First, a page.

Purpose – The global financial crisis of 2008 raises many governance questions regarding the roles and responsibilities of executives and board members. Simultaneously, CEO duality in the USA and elsewhere has come under renewed scrutiny because of the perceived loss of checks and balances and resultant abuse of power. The authors suggest that the financial crisis presents a unique opportunity to explore the effects of, and attitudes, to CEO duality. The purpose of this paper therefore is to investigate whether CEO duality is associated with bank failure and whether bank regulators, as can be expected, are opposed to CEO duality. Design/methodology/approach – The authors investigated the correlation between CEO duality and publicly traded banks in the USA that received Federal bailout funds, using available databases, and investigated bank regulators' attitudes to CEO duality using a series of structured interviews. Findings – No correlation was found between bank failure and CEO duality. However, a strong correlation was found between bank ownership and receipt of Federal bailout funds in that publically owned banks were far more likely to have received bailout funds than banks which were privately owned. Surprisingly, it was also found that Regulators accepted CEO duality for several reasons and have no agenda to limit it. Practical implications – The results suggest that CEO duality is a less significant issue factor in corporate management than suggested by many previous researchers and policy makers. This has clear implications for governance, regulation and legislation. Originality/value – This study is the first to investigate the relationship between bank performance and CEO duality. The authors' results suggest that whilst there may be many good reasons for limiting CEO duality, the key measure of adverse effects on corporate performance in this sector is not one of them.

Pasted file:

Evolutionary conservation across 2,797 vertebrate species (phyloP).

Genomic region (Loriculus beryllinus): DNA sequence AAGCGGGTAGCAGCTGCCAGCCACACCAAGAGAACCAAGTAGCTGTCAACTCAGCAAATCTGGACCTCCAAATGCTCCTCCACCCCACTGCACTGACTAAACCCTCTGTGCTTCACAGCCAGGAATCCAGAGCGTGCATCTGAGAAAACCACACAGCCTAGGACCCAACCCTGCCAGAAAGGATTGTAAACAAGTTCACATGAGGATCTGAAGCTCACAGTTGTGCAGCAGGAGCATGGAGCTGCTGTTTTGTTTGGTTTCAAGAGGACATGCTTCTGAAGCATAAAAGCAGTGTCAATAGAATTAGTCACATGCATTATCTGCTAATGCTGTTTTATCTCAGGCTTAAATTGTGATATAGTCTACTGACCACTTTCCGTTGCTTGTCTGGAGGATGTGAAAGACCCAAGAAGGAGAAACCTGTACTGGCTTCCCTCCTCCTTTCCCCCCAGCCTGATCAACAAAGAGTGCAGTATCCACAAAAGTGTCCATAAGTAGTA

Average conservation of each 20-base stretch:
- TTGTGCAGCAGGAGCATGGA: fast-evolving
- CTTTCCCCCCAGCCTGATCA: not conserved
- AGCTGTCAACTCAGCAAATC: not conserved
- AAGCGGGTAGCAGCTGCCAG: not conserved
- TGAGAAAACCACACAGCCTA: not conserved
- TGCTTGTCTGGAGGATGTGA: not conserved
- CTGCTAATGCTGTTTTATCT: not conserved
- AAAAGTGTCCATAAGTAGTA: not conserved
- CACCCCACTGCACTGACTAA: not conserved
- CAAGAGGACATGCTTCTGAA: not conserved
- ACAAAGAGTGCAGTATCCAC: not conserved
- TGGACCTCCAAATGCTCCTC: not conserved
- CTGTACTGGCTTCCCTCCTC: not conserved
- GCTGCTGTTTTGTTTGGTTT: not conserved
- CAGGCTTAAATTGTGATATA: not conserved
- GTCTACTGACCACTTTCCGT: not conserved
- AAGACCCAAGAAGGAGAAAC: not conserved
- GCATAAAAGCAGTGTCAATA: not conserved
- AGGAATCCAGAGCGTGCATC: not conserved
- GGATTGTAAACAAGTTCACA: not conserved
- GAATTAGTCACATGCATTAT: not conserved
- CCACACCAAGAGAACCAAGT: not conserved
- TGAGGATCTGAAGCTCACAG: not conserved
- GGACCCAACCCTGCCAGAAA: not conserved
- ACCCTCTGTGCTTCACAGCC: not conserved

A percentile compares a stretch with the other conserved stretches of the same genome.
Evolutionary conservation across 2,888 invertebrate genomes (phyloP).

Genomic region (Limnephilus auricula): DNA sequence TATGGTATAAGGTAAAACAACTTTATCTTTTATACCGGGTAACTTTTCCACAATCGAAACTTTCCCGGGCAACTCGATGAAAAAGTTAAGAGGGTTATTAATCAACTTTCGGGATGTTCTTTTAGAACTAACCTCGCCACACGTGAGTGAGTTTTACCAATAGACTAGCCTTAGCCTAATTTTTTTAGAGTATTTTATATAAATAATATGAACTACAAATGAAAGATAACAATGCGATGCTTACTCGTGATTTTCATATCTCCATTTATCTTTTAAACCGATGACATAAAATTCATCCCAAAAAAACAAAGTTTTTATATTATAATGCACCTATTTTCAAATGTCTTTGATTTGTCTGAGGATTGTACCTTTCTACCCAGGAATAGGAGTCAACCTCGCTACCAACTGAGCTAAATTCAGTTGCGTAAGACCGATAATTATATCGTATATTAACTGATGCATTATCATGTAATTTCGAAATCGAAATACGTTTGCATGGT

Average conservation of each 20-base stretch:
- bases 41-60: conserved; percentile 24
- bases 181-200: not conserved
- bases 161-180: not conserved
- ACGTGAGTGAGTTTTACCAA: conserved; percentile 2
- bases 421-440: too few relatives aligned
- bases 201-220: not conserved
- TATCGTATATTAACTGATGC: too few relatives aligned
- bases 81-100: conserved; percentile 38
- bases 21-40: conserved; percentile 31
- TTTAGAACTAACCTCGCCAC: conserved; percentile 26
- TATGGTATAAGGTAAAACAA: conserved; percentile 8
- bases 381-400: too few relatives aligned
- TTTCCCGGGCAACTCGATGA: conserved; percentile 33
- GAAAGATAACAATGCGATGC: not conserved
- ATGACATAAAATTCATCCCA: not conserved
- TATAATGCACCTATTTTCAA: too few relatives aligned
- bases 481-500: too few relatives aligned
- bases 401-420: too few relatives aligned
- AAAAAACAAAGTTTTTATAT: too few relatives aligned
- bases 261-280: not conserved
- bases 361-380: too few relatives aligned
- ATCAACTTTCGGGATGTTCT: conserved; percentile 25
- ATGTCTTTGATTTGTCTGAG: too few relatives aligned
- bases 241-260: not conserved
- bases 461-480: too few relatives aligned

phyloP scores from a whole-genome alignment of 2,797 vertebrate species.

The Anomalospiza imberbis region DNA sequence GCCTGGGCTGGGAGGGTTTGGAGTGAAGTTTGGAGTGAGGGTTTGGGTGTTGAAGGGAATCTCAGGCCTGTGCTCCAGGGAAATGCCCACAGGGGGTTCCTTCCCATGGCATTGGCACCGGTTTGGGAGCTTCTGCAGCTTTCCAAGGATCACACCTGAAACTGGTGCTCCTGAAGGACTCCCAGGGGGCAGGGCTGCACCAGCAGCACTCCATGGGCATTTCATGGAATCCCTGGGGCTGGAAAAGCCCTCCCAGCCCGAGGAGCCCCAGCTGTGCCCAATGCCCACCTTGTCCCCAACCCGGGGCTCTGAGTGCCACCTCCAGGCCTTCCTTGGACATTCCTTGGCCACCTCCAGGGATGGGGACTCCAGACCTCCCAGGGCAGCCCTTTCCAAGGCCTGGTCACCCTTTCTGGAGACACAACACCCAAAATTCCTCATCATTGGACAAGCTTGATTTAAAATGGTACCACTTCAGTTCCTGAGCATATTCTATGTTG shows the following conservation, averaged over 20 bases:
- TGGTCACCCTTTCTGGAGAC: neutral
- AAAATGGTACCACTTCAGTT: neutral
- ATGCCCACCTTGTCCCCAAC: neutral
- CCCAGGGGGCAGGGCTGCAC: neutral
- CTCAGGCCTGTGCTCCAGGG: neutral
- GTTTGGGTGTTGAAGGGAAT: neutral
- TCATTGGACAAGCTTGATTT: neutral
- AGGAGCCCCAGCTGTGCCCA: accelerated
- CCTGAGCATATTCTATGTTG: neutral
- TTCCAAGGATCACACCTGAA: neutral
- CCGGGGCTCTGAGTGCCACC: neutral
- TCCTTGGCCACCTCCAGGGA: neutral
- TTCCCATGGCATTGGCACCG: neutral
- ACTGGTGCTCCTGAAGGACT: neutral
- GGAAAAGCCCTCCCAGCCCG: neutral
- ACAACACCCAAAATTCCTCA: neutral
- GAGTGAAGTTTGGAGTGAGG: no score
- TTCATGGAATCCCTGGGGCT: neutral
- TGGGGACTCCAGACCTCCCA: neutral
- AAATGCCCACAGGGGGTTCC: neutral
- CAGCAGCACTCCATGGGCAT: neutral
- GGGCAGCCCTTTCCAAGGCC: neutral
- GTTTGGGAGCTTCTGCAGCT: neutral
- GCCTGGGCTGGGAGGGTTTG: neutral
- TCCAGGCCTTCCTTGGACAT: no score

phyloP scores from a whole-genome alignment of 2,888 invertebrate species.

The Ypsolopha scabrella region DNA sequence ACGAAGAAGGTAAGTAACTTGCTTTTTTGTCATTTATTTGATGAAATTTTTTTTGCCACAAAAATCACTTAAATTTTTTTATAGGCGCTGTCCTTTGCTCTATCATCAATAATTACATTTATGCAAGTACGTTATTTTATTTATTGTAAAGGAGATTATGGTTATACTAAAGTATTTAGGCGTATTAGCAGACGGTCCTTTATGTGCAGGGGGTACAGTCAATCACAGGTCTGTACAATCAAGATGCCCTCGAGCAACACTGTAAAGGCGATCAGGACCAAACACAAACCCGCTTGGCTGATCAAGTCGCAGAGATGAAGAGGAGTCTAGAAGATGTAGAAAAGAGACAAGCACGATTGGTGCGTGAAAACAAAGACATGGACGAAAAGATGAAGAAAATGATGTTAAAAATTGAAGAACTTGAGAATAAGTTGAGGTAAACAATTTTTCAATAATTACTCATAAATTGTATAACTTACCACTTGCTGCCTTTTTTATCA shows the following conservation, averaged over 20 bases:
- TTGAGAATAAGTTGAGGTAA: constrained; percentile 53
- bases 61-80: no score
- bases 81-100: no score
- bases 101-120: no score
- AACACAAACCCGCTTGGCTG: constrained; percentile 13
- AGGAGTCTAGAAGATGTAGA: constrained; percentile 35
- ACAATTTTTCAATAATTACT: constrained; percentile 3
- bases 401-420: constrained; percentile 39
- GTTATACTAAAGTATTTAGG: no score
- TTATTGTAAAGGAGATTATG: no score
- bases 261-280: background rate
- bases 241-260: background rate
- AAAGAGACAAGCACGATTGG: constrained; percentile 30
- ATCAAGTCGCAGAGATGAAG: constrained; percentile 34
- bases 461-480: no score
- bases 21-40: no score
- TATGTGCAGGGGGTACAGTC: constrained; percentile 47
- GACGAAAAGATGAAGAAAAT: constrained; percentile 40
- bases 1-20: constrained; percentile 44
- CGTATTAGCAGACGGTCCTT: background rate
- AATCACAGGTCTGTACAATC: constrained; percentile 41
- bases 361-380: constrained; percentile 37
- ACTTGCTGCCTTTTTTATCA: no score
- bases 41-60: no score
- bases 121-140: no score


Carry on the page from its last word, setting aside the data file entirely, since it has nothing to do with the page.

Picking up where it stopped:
Journal of Financial Regulation and Compliance – Emerald Publishing
Published: Feb 17, 2012
Keywords: United States of America; Banks; Chief executive officers; CEO duality; Corporate governance; Financial regulation
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